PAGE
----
Results 51 to 60 of 253

Cigarette Taxes and Smuggling: A 2016 Update

Click here to view the PDF of the full study.

Introduction

Since 2008 the Mackinac Center for Public Policy — and more recently in conjunction with the Washington, D.C.-based Tax Foundation — has worked to estimate the degree to which cigarettes are smuggled into and out of American states. Our research, and that of other scholars too, suggests that smuggling is a rampant problem, particularly in states with high cigarette excise taxes.

Unintended and unforeseen consequences are a frequent problem in public policy. Few politicians realize when they vote for higher excise taxes that doing so may dramatically increase cigarette-related crime, such as smuggling. These crimes not only deprive local and state governments of tax revenues, they also tend to descend into violence, which produces all sorts of unnecessary damage. Policymakers should take these realities into consideration when contemplating how much to tax cigarettes.

This report analyzes the relationship between cigarette tax rates and cigarette smuggling rates. It relies on the same statistical model used in our previous studies, but uses the latest available data from 2014. New York State once again claims the highest smuggling rate in the nation. In fact, according to our analysis, New Yorkers consume more smuggled cigarettes than they do legally taxed ones. New York state has the highest excise tax rate on cigarettes in the country at $4.35 per pack and New York City adds another $1.50 tax. Arizona, Washington state, New Mexico and Minnesota round out the top five states for percentage of in-bound smuggling. Michigan ranks 12th, down two positions.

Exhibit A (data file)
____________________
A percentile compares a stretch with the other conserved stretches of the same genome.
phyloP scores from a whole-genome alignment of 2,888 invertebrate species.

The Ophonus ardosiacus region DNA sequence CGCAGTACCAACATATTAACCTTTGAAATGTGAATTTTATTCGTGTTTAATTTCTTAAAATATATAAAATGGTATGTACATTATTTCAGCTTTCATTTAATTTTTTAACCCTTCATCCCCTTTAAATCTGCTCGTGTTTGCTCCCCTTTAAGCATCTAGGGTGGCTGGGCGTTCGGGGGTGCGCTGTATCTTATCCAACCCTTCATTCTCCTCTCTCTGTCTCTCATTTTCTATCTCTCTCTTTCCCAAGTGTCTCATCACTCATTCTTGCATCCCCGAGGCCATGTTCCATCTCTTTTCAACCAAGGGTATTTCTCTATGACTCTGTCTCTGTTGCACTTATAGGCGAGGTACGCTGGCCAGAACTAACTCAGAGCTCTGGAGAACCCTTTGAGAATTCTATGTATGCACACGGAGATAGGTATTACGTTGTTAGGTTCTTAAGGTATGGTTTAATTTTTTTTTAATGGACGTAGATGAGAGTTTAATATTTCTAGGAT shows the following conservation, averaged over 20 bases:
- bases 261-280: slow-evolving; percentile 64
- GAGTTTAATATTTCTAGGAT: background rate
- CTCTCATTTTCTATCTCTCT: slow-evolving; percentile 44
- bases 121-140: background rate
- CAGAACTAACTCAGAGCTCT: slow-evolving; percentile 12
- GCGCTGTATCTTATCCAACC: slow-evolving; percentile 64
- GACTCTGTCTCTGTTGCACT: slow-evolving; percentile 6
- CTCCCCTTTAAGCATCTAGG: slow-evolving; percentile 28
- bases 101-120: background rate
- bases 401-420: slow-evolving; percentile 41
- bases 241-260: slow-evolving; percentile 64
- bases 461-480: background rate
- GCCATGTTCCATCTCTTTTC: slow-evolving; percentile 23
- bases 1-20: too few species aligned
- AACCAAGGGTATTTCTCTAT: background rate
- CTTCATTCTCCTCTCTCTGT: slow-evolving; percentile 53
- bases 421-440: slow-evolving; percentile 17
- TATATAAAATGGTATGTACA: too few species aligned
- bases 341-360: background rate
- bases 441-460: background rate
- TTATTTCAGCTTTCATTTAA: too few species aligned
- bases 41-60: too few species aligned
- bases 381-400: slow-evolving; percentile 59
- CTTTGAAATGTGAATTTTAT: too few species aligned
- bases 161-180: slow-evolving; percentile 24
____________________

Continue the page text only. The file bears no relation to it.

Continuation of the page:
Problems With Estimating the Union Wage Premium

Click here to view the PDF of the full study.

The “union wage premium” — the amount a union worker makes in wages and salary above a similar nonunion worker — is often used to highlight the potential value of joining a union. Unions claim that if workers unionize, their wages will increase, because allegedly the average union worker makes more than the average nonunion worker. If this were universally true, it seems like a compelling argument for enrolling in a union. However, the decline in union membership rates over the last several decades shows that an increasing number of workers have not been persuaded to join existing unions or organize new ones, suggesting that they are not convinced that becoming a union member will automatically boost their pay.

Some still maintain that union members earn significantly more, on average, than nonunion workers: the American Federation of Labor and Congress of Industrial Organizations union says that “union workers’ wages are 27 percent higher than their nonunion counterparts” and the U.S. Secretary of Labor claims that union workers make $950 per week compared to nonunion workers’ $750 per week. But these statistics are based on a relatively simplistic view of the data. As this paper will demonstrate, there are significant challenges to using official government data to estimate the size of the union wage premium.

An Evaluation of Michigan's 21st Century Jobs Fund